Eric Bogosian has flipped the old show biz cliche, “I’m not a doctor but I play one on TV.”
He played a police captain heading a team of investigators on TV’s “Law and Order: Criminal Intent.” But offstage, Bogosian has been deep into researching his book on a group of assassins who sought revenge against the Ottoman Turks deemed responsible for the Armenian genocide.
The actor and author will discuss his research odyssey in the 2013 Berj H. Haidostian Annual Distinguished Lecture. It is at 7 p.m. March 13 in the U-M Museum of Art Helmut Stern Auditorium.
In his talk “Finding Nemesis,” Bogosian will discuss how he originally planned to write a screenplay about the assassination of Talat Pasha, an Ottoman Empire official tied to the 1915-23 Armenian genocide. His focus changed as he learned more of a group called the Nemesis assassins.
“I just thought it was an amazing story. I decided to really do the analysis and research needed to tell the whole story. This process of trying to uncover the truth is real detective work. This has been a real mystery I’ve had to unravel,” he says.
Over five years, Bogosian, who is of Armenian descent, has interviewed prominent historians around the world and translated primary texts from Armenian, French and German. He also conducted primary research in the British archives, and threw himself into a crash course on Armenian and Turkish history.
Bogosian says it was long thought that Soghomon Tehlirian acted alone in killing Talat in Berlin in 1921. But by the 1960s, historians were saying evidence more clearly pointed to a larger Armenian group known as the Nemesis assassins, which included Tehlirian. Bogosian says the group, operating out of Watertown, Mass., was dedicated to revenge against Ottoman and Turkish officials believed responsible for the genocide of an estimated 1 million.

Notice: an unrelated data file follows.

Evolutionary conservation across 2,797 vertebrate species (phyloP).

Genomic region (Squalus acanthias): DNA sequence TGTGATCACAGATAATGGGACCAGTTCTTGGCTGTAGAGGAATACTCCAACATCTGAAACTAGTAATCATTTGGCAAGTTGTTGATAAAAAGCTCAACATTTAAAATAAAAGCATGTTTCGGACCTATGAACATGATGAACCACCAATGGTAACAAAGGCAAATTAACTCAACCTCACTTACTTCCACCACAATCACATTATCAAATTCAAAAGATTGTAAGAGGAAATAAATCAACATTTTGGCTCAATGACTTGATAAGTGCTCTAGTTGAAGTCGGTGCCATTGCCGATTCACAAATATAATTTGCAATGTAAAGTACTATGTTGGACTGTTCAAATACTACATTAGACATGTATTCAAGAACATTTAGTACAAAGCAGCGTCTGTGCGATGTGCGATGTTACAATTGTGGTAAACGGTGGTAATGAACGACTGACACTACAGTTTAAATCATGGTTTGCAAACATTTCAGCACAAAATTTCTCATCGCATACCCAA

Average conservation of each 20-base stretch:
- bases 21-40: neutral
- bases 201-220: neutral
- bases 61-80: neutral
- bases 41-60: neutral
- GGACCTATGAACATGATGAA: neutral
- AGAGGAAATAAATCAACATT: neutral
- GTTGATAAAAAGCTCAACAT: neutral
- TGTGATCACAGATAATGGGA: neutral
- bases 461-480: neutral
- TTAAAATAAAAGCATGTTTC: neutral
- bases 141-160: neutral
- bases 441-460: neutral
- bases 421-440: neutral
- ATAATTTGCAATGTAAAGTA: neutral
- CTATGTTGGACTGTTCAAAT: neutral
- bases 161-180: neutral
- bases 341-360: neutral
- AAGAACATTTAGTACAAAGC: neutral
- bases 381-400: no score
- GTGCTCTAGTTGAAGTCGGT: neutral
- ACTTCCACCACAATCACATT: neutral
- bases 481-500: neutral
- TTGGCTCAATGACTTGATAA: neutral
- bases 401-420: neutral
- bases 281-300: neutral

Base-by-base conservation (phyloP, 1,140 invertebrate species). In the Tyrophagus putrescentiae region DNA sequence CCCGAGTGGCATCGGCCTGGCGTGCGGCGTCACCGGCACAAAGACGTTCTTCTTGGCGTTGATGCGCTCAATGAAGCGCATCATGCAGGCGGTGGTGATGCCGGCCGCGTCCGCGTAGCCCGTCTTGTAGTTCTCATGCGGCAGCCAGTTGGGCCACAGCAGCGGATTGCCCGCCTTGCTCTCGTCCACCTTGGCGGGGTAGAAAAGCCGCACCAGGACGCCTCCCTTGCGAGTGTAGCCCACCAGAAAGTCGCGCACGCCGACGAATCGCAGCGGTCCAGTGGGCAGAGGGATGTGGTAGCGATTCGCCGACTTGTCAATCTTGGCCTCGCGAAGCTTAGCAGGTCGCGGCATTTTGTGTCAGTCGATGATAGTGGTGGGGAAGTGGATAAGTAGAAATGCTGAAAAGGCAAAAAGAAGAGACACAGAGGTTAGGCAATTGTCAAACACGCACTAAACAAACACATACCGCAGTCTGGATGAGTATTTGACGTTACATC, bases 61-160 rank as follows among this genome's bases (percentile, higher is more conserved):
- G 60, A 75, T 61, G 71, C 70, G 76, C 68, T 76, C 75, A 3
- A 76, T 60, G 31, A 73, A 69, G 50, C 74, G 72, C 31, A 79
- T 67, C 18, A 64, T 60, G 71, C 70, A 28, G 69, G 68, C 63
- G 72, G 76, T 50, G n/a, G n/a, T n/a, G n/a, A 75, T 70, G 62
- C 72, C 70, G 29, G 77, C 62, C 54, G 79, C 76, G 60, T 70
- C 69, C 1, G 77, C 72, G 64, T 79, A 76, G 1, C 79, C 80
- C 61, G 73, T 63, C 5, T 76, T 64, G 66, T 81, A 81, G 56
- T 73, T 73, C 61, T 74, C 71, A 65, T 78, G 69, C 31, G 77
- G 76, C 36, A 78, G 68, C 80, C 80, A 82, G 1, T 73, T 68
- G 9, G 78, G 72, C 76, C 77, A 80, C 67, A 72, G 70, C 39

“They stalked and killed about a dozen people,” he says. “When you talk about organized groups that operate out of one country and kill leaders of other countries, it becomes more of a hot topic because it’s not supposed to be done.”
Bogosian says the men viewed themselves as holy warriors. They successfully gained donations for their cause from the Armenian diaspora around the world and in the United States. “They were very smart. They basically launched themselves into places where they knew there were Turks and then they watched them. Assassination had developed into an art, because of the technology of making bombs and pistols,” he says.
He says one of the most striking things he learned in his research was that the British two weeks before Talat was killed had sent an agent to Germany, to speak with him. “The British didn’t like what they heard. He was threatening Britain with Islamic revolution in some of the lands they held, and interestingly within two weeks of the time the British agent interviewed him, Talat was dead,” Bogosian says.
The lecture is sponsored by the Armenian Studies Program, Arts at Michigan, the Department of Screen Arts & Cultures, and the University Musical Society.
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